As well as being an entrepreneurial physicist, the applicant has a wealth of new ideas that could be accelerated towards making practical devices, from fast electro-optic shutters, to low voltage smart windows using liquid crystal shells, and novel sensors and displays based on multi-faced Janus-particles that flip under an electric field. During the course of the Fellowship so far, he has applied his manufacturing and device expertise to creating switchable contact lenses for the correction of presbyopia, the poor eyesight that everyone over fifty suffers from. This led to his second spin-out company, Dynamic Vision Systems Ltd. With such a high success rate of making new inventions that are backed by ground-breaking research, the funding of this proposal has a high potential to lead to real wealth and job creation for the future, as well as generating new science and technology.

Planned Impact

The project has the direct objective to take an invention from early demonstration through to the point at which industrial and commercial interest can be garnered, whether that is through license or spinout. Given the early stage of the idea, that target is ambitious, but the impact on wealth creation and jobs could be high. In particular, the extension of new manufacturing methods based around nano-embossing that were made in the current Fellowship to aligned and birefringent materials has the potential for wider use in the field of optics and electrooptic devices, from enabling embossed geometrical optics (such as Panchatranam lenses) to new device modes. One aim in particular would be to create a liquid crystal lens that has sufficient clarity and operating performance, that it could be used in mobile phone cameras.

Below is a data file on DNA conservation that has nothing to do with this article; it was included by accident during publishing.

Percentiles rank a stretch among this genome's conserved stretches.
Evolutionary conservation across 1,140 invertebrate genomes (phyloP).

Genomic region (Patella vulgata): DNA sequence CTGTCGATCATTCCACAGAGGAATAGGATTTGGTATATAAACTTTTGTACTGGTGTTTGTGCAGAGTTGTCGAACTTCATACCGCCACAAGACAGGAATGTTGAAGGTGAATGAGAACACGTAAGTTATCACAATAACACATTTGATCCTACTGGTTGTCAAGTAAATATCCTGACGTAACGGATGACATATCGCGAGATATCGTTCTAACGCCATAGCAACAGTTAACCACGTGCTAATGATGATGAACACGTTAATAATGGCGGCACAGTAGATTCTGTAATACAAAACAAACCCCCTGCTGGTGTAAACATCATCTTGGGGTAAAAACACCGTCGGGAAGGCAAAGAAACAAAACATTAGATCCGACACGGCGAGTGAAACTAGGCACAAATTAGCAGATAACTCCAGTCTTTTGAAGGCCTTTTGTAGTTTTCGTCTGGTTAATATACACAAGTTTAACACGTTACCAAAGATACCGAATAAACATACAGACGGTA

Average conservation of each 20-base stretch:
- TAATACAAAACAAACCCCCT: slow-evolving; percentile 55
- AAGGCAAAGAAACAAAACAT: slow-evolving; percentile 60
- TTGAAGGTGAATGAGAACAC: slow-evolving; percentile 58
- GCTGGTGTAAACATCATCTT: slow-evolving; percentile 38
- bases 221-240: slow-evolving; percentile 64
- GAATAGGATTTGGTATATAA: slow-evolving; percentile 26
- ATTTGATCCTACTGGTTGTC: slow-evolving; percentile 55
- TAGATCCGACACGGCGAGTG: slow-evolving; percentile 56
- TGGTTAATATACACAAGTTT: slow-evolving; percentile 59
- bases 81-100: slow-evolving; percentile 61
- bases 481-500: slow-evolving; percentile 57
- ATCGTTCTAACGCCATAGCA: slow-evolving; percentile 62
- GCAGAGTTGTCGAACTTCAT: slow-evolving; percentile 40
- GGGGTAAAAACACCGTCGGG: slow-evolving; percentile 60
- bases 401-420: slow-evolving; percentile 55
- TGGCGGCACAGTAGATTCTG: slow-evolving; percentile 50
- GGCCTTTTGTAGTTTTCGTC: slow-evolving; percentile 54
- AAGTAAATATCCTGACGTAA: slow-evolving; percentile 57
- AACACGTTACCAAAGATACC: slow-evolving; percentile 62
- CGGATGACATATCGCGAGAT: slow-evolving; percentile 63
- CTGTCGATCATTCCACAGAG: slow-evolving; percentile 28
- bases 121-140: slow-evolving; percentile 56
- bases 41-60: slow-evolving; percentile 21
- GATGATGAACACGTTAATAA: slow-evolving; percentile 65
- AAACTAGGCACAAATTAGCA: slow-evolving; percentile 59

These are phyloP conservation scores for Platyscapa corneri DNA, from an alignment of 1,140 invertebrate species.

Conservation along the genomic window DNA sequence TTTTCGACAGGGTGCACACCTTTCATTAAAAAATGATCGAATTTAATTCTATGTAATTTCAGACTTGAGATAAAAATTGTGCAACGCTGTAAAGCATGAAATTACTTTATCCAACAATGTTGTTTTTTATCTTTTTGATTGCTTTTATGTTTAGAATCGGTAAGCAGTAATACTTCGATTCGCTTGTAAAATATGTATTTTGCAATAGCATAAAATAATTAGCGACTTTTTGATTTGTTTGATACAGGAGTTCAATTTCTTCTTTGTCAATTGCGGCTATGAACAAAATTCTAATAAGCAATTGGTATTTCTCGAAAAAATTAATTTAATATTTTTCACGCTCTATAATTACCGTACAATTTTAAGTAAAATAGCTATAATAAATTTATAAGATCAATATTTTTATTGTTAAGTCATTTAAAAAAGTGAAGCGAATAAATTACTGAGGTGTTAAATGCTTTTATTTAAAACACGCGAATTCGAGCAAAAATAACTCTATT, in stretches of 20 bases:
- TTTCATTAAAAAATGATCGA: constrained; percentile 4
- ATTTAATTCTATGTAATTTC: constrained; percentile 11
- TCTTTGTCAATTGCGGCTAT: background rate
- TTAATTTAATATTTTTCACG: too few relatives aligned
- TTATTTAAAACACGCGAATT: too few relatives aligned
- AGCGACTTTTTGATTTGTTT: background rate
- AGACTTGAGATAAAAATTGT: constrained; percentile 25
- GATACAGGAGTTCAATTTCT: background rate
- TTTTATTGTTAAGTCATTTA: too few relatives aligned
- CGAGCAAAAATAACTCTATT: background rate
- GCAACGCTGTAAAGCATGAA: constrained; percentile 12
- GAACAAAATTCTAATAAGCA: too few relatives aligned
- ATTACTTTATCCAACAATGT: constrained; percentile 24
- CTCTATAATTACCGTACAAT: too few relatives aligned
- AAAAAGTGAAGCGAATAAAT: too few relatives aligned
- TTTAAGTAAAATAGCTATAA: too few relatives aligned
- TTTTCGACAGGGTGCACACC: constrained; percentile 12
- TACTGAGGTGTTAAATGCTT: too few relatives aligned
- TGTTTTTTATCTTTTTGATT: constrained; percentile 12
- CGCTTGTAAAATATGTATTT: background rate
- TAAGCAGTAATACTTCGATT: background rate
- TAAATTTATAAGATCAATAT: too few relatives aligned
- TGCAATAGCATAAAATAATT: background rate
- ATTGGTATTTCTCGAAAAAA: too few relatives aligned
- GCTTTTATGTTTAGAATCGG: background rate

The design of novel LC systems has long been a strength of the UK liquid crystal community and has had a significant impact on both international academic research and on the displays industry, generating substantial royalties to the UK Government and commercial activities of multiple industrial groups in the UK (including Merck, Sharp, Microsoft, Proctor and Gamble, Forth-dimension, Flexenable, Displaydata, etc). There is significant interest in non-display applications of LCs, as wide ranging as spatial light modulators for telecommunications, wave-front correction, smart windows, controllable lighting and environment, and biological and chemical sensors. In the field of displays too, there remain the challenges of producing high reflectance colour and holographic 3D displays. Liquid crystals remain strong contenders as solutions to these challenges and the longer-term work of the proposal will make an impact. This has been recognised by Merck, as the world-leading supplier of the materials that go into such devices, Merck is a potential beneficiary of any increased sales of liquid crystals, who give strong support to this proposal.